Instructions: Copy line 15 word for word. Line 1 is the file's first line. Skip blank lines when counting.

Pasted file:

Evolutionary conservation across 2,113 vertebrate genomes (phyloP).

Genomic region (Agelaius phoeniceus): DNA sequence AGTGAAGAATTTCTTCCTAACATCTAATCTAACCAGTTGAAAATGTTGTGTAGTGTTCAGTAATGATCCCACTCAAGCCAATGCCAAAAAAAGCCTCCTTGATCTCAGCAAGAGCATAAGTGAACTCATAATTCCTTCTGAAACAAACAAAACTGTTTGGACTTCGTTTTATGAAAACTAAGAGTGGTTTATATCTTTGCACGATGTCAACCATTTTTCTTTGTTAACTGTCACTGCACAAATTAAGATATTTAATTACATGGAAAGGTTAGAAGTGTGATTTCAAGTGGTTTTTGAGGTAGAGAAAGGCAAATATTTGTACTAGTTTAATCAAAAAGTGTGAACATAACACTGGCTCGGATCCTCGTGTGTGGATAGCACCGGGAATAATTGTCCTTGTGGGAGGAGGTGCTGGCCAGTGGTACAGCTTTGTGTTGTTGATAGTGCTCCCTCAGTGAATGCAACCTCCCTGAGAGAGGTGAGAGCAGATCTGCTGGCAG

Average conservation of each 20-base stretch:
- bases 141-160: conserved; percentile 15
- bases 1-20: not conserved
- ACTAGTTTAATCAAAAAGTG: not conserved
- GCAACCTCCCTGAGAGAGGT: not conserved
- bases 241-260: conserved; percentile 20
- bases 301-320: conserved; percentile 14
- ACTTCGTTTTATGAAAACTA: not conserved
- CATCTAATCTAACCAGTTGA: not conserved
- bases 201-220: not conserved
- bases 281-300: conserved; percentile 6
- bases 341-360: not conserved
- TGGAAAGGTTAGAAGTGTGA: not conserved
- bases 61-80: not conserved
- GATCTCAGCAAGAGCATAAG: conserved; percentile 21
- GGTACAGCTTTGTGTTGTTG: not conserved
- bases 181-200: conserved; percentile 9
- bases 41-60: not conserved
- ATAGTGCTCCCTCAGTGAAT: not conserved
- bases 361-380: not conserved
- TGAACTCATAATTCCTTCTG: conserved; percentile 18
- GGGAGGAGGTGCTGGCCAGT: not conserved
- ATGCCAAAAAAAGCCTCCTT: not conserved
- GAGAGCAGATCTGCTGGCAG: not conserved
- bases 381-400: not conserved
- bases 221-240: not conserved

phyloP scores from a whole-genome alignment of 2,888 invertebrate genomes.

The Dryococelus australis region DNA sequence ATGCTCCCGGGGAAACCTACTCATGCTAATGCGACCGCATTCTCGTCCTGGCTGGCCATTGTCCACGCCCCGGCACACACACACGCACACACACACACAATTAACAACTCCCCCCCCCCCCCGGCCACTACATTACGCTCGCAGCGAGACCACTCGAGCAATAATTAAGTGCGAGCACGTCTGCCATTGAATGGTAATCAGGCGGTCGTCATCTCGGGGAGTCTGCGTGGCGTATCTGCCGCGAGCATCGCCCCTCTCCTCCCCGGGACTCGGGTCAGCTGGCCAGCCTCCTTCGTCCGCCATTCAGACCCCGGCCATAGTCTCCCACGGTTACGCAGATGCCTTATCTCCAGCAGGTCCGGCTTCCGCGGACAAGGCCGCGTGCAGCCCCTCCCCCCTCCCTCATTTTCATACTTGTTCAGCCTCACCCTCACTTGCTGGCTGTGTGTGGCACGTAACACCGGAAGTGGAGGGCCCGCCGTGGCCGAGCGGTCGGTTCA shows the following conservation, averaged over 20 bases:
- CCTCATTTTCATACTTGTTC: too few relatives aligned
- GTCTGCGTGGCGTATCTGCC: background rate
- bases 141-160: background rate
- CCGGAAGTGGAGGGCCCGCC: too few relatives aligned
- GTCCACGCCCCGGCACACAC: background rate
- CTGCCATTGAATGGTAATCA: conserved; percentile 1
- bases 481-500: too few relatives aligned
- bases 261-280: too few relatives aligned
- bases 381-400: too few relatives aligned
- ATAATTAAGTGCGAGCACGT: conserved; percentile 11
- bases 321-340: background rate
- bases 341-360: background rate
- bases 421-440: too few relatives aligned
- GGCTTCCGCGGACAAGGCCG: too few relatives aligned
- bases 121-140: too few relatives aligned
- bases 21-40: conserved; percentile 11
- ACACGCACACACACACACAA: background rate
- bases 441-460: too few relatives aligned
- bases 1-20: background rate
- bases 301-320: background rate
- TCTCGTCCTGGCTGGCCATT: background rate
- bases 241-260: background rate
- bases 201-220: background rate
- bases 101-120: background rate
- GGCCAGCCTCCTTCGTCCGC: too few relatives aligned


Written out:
- TGGAAAGGTTAGAAGTGTGA: not conserved